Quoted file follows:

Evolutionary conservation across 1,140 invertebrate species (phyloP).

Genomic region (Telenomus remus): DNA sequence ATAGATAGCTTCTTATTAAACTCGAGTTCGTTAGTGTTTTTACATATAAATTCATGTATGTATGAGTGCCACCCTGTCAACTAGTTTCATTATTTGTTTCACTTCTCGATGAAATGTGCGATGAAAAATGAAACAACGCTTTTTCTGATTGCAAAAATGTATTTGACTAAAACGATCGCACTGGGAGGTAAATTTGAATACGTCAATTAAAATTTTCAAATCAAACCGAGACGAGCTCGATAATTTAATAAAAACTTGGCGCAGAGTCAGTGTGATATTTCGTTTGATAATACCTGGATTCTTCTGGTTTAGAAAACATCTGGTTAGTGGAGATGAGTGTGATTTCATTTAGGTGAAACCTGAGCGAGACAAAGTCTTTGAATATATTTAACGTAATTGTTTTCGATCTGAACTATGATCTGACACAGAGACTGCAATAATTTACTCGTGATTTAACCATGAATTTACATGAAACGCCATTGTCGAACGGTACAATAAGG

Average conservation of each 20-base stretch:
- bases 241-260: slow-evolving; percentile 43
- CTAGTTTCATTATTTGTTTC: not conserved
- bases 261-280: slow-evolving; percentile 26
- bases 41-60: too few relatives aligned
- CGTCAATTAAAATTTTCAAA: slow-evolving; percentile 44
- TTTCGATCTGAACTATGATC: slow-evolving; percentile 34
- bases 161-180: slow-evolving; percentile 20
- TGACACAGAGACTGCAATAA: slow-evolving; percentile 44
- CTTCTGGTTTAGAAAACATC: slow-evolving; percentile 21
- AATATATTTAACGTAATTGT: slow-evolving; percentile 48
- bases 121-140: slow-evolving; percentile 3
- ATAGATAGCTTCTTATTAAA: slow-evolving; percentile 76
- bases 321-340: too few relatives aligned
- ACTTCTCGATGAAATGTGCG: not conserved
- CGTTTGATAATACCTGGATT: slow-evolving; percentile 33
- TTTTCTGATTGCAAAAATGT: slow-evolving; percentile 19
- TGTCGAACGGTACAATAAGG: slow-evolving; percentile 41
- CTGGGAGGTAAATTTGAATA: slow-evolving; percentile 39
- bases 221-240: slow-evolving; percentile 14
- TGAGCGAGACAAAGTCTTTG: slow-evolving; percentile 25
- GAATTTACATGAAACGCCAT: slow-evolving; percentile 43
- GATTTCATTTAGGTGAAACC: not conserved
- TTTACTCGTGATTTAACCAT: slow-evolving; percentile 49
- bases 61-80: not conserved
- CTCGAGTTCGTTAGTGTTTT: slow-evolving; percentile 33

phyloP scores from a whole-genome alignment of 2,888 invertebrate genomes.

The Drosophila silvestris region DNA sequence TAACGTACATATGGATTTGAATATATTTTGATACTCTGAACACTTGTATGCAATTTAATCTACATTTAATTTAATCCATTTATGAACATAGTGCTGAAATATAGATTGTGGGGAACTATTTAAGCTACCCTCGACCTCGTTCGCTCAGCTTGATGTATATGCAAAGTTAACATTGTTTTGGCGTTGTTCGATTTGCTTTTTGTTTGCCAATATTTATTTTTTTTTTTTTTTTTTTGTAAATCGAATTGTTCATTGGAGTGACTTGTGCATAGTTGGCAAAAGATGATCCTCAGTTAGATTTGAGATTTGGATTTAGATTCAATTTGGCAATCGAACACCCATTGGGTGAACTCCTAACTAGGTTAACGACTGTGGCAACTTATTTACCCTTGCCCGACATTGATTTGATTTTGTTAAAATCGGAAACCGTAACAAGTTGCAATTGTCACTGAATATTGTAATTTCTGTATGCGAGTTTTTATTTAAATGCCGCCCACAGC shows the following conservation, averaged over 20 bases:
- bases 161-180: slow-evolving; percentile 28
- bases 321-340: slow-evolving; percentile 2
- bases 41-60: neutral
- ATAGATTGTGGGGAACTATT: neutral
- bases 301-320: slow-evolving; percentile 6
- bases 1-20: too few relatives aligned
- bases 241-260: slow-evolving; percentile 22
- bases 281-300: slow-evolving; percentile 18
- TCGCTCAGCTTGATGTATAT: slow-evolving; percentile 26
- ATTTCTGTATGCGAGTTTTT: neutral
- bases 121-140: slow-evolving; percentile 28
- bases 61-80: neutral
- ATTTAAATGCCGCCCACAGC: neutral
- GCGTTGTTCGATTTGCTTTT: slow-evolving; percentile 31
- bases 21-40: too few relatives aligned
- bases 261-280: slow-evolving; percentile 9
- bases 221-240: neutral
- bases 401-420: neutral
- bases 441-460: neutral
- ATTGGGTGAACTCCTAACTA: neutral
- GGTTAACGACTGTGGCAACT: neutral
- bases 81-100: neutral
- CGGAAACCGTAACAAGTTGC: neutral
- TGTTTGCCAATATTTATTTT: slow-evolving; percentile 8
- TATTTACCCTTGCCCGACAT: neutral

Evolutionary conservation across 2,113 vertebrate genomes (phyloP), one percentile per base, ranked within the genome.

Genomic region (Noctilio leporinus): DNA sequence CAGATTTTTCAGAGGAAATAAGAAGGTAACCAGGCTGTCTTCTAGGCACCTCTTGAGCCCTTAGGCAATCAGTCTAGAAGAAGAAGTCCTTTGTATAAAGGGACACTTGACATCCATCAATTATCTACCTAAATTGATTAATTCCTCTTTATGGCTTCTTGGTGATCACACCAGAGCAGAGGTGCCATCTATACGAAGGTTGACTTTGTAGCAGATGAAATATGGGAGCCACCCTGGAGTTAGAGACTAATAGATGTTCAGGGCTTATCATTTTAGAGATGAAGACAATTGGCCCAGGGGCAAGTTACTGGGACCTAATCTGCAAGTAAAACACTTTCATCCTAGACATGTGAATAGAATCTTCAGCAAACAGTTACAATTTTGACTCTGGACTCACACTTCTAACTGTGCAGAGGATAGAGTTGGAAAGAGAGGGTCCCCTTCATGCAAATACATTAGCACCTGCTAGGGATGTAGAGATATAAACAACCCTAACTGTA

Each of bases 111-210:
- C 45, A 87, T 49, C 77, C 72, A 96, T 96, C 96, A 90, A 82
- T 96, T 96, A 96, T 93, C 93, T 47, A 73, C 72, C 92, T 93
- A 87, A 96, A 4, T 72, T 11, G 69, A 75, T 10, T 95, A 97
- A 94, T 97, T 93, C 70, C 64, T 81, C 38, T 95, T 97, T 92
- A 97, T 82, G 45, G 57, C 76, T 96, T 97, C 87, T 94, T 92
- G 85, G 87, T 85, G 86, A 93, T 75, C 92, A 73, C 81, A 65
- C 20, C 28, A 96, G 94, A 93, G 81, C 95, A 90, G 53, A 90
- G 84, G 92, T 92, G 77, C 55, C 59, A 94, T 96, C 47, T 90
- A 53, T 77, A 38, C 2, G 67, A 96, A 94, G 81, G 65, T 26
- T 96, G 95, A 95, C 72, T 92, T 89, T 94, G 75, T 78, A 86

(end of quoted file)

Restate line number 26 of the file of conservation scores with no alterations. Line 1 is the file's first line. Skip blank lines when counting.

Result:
- TTTACTCGTGATTTAACCAT: slow-evolving; percentile 49